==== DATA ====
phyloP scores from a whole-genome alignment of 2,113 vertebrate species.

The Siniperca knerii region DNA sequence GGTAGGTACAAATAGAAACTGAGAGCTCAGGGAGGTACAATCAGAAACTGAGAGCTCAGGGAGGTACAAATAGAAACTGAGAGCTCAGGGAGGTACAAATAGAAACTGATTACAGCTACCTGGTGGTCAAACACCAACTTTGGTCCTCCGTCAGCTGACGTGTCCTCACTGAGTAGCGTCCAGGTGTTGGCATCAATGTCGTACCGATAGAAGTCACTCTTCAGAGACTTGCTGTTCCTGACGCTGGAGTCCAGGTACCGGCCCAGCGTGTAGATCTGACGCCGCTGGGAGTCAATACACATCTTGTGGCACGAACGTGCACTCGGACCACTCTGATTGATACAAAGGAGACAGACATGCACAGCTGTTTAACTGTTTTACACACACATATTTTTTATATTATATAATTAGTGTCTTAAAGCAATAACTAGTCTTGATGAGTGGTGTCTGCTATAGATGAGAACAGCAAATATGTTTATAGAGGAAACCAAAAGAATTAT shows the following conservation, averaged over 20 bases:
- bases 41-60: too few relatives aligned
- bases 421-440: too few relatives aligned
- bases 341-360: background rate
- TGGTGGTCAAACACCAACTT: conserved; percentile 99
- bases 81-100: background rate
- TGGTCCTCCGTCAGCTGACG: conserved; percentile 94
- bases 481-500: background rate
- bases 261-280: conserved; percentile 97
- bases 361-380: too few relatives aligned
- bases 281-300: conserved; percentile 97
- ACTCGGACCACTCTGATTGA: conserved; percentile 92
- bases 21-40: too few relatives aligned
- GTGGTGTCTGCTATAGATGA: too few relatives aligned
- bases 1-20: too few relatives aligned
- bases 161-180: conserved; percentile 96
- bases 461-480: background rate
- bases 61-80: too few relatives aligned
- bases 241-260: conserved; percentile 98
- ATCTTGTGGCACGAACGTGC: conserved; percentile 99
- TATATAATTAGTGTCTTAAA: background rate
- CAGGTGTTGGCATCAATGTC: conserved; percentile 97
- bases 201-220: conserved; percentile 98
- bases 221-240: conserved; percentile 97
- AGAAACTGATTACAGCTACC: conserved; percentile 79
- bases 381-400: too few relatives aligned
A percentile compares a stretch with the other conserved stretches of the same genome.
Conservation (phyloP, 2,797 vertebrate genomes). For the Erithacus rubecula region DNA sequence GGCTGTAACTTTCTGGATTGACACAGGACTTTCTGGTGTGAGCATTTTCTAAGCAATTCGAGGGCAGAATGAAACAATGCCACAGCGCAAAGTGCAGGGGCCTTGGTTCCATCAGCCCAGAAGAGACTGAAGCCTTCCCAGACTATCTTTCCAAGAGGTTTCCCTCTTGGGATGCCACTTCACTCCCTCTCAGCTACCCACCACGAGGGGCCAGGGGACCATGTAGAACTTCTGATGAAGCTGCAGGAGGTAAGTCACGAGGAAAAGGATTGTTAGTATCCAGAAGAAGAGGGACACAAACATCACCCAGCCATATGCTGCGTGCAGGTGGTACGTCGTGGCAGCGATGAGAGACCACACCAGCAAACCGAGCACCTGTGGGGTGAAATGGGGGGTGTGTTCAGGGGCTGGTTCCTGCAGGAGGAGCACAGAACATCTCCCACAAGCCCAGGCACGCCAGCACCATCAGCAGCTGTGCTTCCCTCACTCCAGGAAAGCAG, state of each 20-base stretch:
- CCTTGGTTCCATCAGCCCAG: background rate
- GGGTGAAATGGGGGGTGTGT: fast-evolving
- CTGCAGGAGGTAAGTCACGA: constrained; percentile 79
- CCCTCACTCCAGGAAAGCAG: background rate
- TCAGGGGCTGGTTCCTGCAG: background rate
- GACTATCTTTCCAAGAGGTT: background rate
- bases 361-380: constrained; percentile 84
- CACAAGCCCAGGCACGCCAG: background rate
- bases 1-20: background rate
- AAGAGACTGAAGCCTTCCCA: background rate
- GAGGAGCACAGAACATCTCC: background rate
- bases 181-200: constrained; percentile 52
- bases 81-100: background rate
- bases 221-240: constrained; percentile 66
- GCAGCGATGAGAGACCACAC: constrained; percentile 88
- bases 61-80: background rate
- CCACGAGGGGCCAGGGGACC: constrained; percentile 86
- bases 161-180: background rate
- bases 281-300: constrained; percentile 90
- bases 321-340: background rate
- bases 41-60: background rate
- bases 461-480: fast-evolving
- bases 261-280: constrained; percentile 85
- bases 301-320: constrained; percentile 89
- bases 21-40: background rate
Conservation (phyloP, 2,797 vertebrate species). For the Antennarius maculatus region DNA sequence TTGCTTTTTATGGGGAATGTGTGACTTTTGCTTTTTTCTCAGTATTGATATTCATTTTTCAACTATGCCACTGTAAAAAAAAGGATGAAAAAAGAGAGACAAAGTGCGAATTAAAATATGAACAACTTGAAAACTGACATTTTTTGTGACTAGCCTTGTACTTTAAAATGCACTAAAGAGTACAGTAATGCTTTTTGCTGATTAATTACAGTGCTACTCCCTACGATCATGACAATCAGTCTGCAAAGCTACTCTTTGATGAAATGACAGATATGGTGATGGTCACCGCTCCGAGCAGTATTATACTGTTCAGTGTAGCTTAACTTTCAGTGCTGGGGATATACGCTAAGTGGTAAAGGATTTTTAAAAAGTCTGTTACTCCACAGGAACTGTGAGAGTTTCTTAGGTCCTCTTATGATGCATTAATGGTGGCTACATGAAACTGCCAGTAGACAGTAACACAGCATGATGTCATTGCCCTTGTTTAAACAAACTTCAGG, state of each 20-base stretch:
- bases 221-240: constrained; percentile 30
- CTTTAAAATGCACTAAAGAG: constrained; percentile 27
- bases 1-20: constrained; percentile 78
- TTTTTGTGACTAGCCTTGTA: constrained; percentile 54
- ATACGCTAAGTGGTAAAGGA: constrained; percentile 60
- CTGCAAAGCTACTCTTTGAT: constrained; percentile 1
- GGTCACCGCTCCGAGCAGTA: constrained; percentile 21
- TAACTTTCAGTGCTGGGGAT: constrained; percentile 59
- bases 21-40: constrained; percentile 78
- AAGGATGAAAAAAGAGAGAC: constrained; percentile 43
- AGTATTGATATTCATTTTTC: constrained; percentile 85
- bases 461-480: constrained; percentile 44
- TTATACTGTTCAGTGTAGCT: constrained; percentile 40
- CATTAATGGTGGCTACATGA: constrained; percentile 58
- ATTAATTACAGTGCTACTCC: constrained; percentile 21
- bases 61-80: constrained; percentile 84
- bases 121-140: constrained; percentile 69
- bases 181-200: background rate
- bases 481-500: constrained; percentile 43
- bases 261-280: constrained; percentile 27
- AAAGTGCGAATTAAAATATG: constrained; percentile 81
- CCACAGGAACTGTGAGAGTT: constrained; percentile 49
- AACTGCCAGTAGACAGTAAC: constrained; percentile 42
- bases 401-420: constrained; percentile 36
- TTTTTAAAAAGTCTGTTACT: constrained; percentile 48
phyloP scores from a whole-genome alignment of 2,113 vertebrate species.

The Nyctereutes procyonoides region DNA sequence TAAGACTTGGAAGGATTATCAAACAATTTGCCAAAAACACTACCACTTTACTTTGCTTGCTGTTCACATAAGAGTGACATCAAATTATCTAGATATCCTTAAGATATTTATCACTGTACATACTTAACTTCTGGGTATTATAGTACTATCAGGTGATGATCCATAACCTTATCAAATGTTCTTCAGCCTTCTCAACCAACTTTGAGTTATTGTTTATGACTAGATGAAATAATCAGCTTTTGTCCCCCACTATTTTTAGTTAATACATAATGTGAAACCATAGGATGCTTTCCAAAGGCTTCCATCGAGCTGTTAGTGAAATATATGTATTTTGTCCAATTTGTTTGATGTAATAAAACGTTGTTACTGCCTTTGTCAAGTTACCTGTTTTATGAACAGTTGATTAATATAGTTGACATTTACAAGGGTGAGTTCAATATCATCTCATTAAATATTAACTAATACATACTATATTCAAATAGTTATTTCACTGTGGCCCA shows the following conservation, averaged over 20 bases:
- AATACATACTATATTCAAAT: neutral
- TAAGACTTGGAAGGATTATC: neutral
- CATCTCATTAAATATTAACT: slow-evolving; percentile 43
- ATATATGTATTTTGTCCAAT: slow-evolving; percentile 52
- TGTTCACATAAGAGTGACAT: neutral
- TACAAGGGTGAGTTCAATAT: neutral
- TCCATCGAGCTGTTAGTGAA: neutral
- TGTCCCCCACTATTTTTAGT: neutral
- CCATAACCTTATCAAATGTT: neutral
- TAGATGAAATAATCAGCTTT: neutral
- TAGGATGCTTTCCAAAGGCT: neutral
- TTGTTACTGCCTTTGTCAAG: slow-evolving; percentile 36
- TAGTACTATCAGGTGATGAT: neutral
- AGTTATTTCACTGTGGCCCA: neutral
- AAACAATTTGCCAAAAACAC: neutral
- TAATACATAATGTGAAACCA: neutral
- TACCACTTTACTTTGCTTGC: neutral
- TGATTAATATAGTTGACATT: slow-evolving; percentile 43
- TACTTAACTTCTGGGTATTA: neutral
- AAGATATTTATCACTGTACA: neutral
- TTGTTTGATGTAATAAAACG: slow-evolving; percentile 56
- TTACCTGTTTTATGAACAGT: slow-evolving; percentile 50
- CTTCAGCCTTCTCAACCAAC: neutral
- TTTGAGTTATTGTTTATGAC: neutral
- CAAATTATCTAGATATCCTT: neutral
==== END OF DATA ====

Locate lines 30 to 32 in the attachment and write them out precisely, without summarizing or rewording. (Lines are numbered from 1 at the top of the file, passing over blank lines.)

- CCTTGGTTCCATCAGCCCAG: background rate
- GGGTGAAATGGGGGGTGTGT: fast-evolving
- CTGCAGGAGGTAAGTCACGA: constrained; percentile 79